I got a reply from one of the top government contractors for a position. They gave me several questions to answer and send back to them...one of them being:

"where are you currently within your job search?"

To be honest I got an interview with another top company already and awaiting responses from some others.

I'm not sure what they're trying to get from that question, if they're trying to determine I'm "hot" or whether they have flex room with their potential offer.

What would be the best way to answer this? I thought of saying "Actively searching" but I'm not sure what the best strategic approach would be (if any)

5 Answers 5


They might have a need to fill a position starting x weeks from now. They know it will take time to arrange interview, conduct them, make a decision, do the final background checks and get the person into the chair.

If you are just putting resumes online and applying to one or two things but with no desire to move to a new position unless the perfect offer comes along; then you might not meet their window.

If you are unemployed and desperate but they have to wait to see if they win the contract and the position won't start for 3 months; you might not fit their window.

This is equivalent to the questions a car salesman or real estate agent asks. If you are just looking, and they are trying to make the sale by the end of the day, you don't fit their window.

There is no perfect way to answer this question. If you know their window, and want to make sure you fit it, then you can choose your words carefully. If you answer honestly, then you could eliminate yourself for consideration for some positions. The tricky part comes with positions that won't be available for months, you can't know if you will still be in the market at that time.

The prudent way is to discuss the situation with the recruiter, to minimize the wasting of your time and the companies time, while still keeping you in the running for good positions.

  • To properly discuss the situation, make sure to call the recruiter instead of simply responding via mail.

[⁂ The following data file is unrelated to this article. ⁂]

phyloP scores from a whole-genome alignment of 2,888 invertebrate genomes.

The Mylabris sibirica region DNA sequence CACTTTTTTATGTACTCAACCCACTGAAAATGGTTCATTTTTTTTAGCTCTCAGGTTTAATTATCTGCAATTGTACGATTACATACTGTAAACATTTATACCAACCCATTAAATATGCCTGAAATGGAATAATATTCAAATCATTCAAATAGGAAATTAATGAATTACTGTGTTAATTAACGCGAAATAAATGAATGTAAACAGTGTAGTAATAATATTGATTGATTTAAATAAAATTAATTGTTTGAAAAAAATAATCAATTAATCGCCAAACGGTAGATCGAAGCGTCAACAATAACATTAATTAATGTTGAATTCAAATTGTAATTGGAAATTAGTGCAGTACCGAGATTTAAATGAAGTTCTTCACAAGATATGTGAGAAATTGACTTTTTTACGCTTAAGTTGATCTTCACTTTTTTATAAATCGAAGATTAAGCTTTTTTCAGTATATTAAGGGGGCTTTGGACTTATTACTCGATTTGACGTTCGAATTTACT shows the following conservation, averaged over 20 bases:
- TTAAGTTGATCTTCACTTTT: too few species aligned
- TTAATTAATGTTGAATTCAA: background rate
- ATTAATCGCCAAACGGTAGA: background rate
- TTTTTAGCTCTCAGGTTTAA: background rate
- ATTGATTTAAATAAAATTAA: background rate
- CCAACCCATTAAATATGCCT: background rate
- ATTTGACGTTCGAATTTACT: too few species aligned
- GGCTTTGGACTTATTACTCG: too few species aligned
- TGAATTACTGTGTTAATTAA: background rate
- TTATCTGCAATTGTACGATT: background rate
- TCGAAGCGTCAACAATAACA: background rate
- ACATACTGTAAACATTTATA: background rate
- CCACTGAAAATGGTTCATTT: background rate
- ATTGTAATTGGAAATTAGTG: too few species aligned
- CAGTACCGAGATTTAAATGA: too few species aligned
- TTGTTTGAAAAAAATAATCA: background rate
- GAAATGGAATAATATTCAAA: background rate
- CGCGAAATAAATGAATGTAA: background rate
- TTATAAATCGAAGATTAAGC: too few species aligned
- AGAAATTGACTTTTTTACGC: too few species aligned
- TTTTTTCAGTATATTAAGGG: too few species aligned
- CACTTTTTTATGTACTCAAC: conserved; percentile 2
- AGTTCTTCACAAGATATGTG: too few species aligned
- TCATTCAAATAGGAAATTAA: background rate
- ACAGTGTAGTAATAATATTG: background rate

– parasietje
    Mar 12, 2014 at 17:04

I ask this question to everyone I interview. It's important for recruiters to know how quickly we need to move, especially if you're a strong candidate who has interest from other companies. We ask candidates complete multiple interviews and a test before we can hire them, and sometimes that can take weeks depending on interviewers' availability. If I think you're awesome based on my initial call with you, and if you tell me you have other employers that are farther along in the interview process, then I'm going to pull whatever strings I can (eg. after-hours interviews) in order to expedite things on our end.

I think this question is beneficial to both the employer and the candidate. But if you question an employer's motives, I'd say it's perfectly acceptable to counter the question with, "I'm interviewing, but your company is among my top choices; how soon would you like for someone to start?"


Note top government contractors. This may be one of two things, one related to the current shutdown/debt ceiling mayhem the other being related to conditions under which some companies seek recruits.

Government contractors may not be able to hire at present because their contracts are suspended until the politicians GTST. However, contractors have another habit recruits might find annoying.

Companys X, Y, and Z are bidding on some managed service contract for DOn, where n is Agriculture, Defense, Energy, Edumacation, Transportation, or whatever. Each has to provide DOn with a resume for every position it intends to fill. Since the companies are each proposing to populate a building with 1000 warm bodies, they each need 1000 resumes - preferably without any overlap with other companies bidding on the same work. Therefore, the gist of this question is 'are you being submitted to the government for the same (or different) roles for each of several contractors?'. In some cases you may not even know this is why your resume is being solicited or how tenuous this opportunity is.